“There are many questions that need to be answered about how this incident was allowed to happen. Trust has been lost”

Interview: Nishan Degnarain – Development Economist

The Wakashio crisis

* ‘This is about a catastrophic and cascading set of systems failures at every level of the country – political, civil service, security, technology…’

* ‘Mauritius is an independent nation with great research scientists. Why does the country need to rely on the polluting nation’s scientists?’

The MV Wakashio struck a coral reef off Pointe d’Esny on July 25, spilling about 1000 tonnes of fuel oil and triggering a state of “environmental emergency”. Clean-up operations are still underway, and these will hopefully mitigate the pollution in the region. What happens next? Who will pay for the oil spill and how much? We sought the views of Nishan Degnarain on these matters. He had earlier contributed a series of articles to Forbes Magazine on the Wakashio shipwreck, the first of which detailed how a global satellite analytics company, using their data analytics platform, had been able to trace the movement of the ‘MV Wakashio’ in our region prior to striking the reef.

Nishan Degnarain is a Development Economist with degrees from Harvard University’s Kennedy School of Government and University of Cambridge. His focus is on Innovation, Sustainability, and Ethical Economic Growth. He currently works with leading Silicon Valley technology companies on sustainable growth opportunities, particularly targeted at lower income nations.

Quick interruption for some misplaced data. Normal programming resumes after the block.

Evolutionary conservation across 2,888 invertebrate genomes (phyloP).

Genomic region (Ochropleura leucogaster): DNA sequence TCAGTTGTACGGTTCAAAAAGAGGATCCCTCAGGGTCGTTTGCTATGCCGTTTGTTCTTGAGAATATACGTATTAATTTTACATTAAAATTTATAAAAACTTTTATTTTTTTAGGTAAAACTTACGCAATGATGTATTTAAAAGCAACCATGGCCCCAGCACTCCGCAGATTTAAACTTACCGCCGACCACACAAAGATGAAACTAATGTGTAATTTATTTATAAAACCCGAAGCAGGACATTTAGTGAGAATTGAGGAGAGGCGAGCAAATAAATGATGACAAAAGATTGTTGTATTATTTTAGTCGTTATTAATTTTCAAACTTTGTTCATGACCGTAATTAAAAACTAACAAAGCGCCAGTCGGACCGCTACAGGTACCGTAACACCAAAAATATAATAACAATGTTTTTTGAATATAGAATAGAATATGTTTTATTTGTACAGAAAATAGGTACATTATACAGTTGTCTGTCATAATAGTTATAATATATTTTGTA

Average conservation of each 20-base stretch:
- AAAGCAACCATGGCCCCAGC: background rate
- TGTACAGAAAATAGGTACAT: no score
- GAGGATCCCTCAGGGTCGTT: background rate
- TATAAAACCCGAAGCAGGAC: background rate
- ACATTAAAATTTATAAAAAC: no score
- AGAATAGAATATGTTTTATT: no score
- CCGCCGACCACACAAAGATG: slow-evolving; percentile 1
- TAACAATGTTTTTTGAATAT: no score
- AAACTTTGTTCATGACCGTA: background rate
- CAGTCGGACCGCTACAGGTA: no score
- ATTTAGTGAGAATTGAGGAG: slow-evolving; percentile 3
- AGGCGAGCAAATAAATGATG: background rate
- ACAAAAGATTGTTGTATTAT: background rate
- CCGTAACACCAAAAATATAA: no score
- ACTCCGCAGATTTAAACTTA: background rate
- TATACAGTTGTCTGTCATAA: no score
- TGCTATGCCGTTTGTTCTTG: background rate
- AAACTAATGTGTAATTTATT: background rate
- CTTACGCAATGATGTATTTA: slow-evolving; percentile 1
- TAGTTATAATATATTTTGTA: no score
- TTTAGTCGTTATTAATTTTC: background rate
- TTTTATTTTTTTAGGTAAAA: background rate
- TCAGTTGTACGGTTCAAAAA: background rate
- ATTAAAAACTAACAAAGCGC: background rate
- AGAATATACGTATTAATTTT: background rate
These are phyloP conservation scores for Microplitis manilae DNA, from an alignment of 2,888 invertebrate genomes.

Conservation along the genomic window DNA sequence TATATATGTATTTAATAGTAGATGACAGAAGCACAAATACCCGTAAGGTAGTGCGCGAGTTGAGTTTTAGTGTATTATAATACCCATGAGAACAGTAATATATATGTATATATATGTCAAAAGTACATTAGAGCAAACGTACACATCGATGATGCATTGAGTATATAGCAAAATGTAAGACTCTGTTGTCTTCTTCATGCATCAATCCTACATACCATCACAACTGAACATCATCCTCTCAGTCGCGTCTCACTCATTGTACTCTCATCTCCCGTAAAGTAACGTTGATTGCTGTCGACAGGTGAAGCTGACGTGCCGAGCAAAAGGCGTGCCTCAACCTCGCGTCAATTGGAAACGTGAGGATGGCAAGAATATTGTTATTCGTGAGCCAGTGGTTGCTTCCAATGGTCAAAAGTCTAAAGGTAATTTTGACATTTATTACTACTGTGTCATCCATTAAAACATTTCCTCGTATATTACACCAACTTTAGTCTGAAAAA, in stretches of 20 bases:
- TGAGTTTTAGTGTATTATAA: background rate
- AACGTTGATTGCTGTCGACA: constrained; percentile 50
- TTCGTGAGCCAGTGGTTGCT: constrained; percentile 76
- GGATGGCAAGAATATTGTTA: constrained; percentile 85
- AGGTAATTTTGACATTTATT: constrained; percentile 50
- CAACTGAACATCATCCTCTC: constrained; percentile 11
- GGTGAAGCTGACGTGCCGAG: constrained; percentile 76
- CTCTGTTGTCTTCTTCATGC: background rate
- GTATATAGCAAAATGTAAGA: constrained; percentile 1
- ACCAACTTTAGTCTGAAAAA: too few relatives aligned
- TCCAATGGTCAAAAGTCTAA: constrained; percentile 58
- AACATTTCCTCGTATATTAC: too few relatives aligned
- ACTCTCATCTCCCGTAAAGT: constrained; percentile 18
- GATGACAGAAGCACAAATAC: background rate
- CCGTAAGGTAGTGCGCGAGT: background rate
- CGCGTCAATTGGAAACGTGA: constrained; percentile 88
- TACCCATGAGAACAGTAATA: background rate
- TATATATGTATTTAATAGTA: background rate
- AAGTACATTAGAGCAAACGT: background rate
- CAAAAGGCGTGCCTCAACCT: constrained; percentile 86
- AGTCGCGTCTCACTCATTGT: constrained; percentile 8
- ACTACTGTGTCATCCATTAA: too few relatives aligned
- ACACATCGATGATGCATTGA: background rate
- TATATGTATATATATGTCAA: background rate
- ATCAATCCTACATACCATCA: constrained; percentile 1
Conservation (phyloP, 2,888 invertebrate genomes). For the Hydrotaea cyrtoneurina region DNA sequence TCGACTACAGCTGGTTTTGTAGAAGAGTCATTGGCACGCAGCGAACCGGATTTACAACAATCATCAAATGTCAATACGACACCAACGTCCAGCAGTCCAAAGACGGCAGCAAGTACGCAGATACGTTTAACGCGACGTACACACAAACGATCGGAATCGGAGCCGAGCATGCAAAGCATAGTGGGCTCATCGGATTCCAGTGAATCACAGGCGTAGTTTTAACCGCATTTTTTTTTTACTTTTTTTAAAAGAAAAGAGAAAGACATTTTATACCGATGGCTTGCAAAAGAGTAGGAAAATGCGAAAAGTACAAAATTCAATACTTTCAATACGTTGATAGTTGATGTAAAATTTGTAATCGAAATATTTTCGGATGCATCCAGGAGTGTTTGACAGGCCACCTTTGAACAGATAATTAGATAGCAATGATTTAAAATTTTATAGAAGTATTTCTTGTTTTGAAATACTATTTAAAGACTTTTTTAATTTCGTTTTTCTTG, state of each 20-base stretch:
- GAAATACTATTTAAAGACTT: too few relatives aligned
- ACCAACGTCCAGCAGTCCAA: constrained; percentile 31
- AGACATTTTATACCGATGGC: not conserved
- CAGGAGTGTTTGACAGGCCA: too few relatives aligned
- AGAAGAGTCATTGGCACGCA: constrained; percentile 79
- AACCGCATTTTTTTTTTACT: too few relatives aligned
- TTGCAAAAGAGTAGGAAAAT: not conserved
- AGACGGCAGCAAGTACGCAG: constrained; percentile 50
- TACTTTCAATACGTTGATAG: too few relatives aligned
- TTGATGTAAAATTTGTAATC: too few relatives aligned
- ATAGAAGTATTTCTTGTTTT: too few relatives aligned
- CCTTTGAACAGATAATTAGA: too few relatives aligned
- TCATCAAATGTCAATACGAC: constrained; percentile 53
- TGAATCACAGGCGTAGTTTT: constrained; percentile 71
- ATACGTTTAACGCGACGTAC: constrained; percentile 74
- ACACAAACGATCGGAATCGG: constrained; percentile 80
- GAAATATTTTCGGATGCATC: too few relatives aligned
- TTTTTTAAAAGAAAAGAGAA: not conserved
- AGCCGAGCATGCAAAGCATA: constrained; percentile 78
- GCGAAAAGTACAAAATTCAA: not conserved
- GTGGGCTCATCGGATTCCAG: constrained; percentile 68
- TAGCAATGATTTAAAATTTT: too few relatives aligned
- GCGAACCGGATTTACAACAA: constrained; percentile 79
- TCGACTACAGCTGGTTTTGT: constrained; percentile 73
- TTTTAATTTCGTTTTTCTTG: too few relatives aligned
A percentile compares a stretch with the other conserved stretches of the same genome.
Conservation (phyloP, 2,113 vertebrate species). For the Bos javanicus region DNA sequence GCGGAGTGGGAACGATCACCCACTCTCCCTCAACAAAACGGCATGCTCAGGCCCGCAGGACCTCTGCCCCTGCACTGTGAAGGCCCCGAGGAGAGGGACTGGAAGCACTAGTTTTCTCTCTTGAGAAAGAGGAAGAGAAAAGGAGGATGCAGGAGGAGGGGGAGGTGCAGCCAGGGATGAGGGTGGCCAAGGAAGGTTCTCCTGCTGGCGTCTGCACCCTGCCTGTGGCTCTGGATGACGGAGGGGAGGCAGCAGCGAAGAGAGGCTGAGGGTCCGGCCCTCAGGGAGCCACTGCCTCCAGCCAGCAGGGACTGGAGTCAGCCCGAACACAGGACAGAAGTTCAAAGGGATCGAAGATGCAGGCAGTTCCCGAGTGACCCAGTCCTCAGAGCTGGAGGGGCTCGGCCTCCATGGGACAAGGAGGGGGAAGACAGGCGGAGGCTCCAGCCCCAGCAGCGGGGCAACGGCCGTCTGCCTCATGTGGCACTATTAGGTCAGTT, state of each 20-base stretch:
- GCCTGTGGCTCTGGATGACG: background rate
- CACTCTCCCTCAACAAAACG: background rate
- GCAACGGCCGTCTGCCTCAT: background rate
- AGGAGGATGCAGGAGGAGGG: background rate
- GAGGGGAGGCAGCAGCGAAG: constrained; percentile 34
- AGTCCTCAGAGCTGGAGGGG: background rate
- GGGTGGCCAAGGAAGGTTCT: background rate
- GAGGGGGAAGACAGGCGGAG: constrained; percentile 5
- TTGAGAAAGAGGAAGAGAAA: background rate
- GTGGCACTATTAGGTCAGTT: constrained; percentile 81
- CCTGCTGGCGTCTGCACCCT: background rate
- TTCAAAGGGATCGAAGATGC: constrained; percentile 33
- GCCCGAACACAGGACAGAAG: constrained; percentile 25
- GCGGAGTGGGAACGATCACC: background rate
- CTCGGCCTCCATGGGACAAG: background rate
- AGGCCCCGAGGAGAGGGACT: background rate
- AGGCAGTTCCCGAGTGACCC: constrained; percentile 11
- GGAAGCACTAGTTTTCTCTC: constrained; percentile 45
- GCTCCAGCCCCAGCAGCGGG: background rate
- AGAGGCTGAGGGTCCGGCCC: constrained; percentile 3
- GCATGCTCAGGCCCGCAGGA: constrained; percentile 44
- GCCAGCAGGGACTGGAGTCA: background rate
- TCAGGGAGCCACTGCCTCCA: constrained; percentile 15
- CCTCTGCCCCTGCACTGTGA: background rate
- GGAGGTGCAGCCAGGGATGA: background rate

Mauritius Tmes: In a reply to a Parliamentary Question on Tuesday 18th August, the Prime Minister informed the House that our National Coast Guard (NCG) is equipped with the necessary means of surveillance, namely the Coastal Surveillance Radar System, Automatic Identification System, Vessel Monitoring System, Global Maritime Distress and Safety System, and Indian Ocean Regional Information Sharing “for enhancing maritime domain awareness”. He also stated that the “NCG officers based at CSRS stations use the system to identify and interrogate merchant vessels entering our territorial waters. Vessels which are not destined to Port Louis Harbour are directed to clear our coast”. The tools for surveillance are available, but the reasons for the late response to the presence of the MV Wakashio in our territorial waters remains a mystery to this day. Any clue?

Nishan Degnarain: I don’t know the technical details, but this was no ordinary accident. The MV Wakashio is a Capesize-class of vessel. This means that it is big. How big? It is in the top 1% of all vessels in the ocean. Its length is comparable to that of the United States nuclear-powered Nimitz-class aircraft carrier – the biggest that has ever been built. A vessel that size travelled for 1200 miles in a straight line for four days and landed at cruising speed of 11 knots onto the shores of Mahebourg.

Just let that sink in for a moment. This is not a question about which machine was switched on or not. This is about a catastrophic and cascading set of systems failures at every level of the country – political, civil service, security, technology, training, leadership, protocols, practice, drills, procurement, planning. Every level. Wakashio wasn’t a small incident. The subsequent operation to clean up the vessel has left Mauritians around the world feeling embarrassed. It will require a complete overhaul of every single aspect of how Mauritius runs its ocean territory.

* As regards the Wakashio disaster here, it’s being said that the single biggest focus right now is on getting the scientific testing done, and how compensation is calculated. What’s your take on that?